On Friday, September 24, 2010, the Department of Homeland Security (DHS) announced its final rule on the United States Citizenship and Immigration Services’ (USCIS) fee schedule, first proposed on June 11, 2010. The rule results in an average 10% increase in fees. Additionally, the rule establishes three new fees associated with the Immigrant Investor Pilot Program, the Civil Surgeon Designation, and processing of Immigrant Visa requests. There is also an adjustment of the Premium Processing service fee. USCIS maintained that the fee increase was a necessary means to recover operating costs. The rule will take effect on November 23, 2010; meaning that all applications or petitions mailed, postmarked, or otherwise filed on or after November 23, 2010 will be subject to the fee increase.
By: Hiroko Kusuda, Helen Chen, and James Porter
On August 29, 2005, Hurricane Katrina made landfall in Southeast Louisiana ravaging parishes, towns, and cities across the Gulf Coast. When the levees broke that protected the city of New Orleans from the surrounding waterways, 80% of the city wound up under water. The city has begun to rebound with the population at 90% of its pre-Katrina numbers. This year, CLINIC had its annual convening in downtown New Orleans, and it was a major success.
By: James Porter
According to the Office of the United Nations High Commissioner for Refugees (UNHCR), an asylum seeker is “a person who has left their country of origin, has applied for recognition as a refugee in another country, and is awaiting a decision on their application.” There is often much attention paid to refugees by those in the nonprofit sector. However, asylum seekers are unique from refugees and face unique challenges of their own such as detention in the U.S. and the uncertainty of the asylum adjudication process.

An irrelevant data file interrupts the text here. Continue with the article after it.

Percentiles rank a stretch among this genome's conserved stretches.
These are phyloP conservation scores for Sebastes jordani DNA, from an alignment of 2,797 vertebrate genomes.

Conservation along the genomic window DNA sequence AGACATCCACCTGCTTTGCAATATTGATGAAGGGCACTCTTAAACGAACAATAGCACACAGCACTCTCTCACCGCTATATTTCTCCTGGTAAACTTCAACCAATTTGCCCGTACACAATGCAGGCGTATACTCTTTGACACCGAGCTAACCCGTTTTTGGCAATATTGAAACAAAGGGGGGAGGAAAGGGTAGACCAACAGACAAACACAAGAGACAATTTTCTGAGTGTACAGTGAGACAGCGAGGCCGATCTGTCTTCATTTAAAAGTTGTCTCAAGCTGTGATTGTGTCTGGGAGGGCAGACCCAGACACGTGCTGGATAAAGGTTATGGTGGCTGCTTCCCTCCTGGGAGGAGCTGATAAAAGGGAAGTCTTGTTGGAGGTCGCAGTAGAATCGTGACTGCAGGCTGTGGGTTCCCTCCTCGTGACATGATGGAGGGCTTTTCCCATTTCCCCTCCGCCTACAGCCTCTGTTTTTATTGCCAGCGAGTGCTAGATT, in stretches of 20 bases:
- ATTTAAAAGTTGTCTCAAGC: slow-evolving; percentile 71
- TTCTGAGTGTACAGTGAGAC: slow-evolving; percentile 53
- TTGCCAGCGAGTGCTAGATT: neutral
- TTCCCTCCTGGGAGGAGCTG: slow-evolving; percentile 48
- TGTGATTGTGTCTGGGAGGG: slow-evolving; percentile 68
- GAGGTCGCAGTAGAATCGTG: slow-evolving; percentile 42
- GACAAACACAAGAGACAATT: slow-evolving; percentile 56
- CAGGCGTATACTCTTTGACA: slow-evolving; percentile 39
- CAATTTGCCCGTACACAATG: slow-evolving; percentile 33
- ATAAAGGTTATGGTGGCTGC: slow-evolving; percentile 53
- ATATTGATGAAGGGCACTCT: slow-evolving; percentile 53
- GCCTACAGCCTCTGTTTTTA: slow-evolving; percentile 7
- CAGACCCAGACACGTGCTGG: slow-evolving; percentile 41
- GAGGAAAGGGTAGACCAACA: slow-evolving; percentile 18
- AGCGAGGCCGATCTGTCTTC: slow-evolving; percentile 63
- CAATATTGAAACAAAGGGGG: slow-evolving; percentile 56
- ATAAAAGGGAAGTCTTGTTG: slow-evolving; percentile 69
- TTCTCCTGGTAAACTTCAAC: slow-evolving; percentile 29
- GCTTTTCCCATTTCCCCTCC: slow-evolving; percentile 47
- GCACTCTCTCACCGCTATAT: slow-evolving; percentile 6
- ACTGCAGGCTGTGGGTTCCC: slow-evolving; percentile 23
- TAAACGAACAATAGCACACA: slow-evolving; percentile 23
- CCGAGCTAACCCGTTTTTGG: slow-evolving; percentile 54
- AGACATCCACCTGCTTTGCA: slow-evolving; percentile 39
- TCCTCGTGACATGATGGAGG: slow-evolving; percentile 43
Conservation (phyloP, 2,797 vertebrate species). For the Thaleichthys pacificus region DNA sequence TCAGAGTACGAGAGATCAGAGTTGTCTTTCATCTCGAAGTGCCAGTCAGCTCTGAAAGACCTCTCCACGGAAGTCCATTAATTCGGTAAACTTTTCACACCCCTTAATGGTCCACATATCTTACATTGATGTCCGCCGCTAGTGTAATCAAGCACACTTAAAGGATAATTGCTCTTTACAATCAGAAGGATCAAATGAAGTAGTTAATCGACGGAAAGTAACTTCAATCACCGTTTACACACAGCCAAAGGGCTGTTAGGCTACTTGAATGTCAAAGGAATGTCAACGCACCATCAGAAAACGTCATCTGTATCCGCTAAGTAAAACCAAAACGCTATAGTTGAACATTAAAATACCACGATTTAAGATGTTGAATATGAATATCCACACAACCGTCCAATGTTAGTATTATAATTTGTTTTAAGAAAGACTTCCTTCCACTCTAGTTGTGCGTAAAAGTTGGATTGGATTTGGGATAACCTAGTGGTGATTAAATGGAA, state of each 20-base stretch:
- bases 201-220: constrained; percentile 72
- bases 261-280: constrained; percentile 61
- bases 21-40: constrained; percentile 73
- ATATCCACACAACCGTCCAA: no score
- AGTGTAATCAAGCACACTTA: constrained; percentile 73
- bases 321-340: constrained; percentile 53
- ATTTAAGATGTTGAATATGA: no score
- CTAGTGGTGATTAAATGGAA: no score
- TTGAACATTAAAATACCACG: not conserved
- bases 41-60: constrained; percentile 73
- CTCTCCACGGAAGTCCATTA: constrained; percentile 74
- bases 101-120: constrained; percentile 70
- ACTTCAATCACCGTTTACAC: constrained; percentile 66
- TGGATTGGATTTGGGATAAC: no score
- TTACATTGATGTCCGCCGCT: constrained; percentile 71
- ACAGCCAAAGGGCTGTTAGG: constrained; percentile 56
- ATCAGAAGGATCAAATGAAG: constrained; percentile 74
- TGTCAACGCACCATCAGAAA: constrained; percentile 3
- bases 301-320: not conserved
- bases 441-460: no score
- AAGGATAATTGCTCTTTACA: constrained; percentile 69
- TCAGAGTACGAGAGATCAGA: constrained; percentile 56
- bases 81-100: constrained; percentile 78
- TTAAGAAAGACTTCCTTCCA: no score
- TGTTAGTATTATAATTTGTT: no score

By: Christie Valentine* and Allison Posner**
Catholic Charities of Washington, D.C. TPS Workshop
This week, Alejandro Mayorkas, the Director of USCIS, announced that the agency has extended the deadline for Haitians filing applications for Temporary Protected Status (TPS) until January 18, 2011. Previously, Haitians had until July 20, 2010 to apply for TPS. This is an important step in ensuring that the needs of this vulnerable population are being met in a timely manner. Already over 35,000 applications have been approved, and another 20,000 are awaiting adjudication. However, these numbers represent only a fraction of the individuals who are eligible for TPS benefits. It is estimated that there may be an additional 15,000-45,000 people in the U.S. who may still apply.
By: Allison Posner*
Out of many, one. This phrase was suggested by the committee appointed by Congress to design a seal for the United States of America on July 4, 1776. Yesterday, President Obama reminded us of this motto found on our nation’s coins in his first speech about immigration since taking office last January. The President stated that “being an American is not a matter of blood or birth. It’s a matter of faith. It’s a matter of fidelity to the shared values that we all hold so dear.”